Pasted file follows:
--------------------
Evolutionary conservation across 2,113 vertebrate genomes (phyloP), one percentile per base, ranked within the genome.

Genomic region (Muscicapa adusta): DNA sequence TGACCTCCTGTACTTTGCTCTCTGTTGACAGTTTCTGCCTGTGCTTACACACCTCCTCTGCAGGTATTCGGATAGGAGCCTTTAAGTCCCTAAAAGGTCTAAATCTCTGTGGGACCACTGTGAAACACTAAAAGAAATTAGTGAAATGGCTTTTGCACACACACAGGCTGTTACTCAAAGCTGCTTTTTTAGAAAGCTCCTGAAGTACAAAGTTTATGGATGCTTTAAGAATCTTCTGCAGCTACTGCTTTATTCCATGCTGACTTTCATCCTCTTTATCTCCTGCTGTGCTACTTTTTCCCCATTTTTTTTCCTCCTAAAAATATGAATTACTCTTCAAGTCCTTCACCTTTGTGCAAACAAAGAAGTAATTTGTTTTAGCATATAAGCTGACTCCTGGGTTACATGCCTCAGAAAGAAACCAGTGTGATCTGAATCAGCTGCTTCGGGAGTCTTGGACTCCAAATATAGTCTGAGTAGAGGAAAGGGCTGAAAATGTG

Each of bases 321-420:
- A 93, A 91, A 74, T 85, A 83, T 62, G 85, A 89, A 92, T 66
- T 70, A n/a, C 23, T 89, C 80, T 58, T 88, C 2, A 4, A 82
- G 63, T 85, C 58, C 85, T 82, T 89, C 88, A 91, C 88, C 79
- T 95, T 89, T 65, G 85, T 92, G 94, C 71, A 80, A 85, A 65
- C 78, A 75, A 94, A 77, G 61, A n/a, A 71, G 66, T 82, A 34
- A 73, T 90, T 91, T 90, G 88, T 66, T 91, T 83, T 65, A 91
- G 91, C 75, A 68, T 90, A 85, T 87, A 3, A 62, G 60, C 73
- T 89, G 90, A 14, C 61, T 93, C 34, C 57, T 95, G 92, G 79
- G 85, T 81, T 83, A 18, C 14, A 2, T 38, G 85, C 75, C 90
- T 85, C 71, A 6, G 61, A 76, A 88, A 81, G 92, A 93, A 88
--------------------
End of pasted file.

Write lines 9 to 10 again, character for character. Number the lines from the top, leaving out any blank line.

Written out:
- A 73, T 90, T 91, T 90, G 88, T 66, T 91, T 83, T 65, A 91
- G 91, C 75, A 68, T 90, A 85, T 87, A 3, A 62, G 60, C 73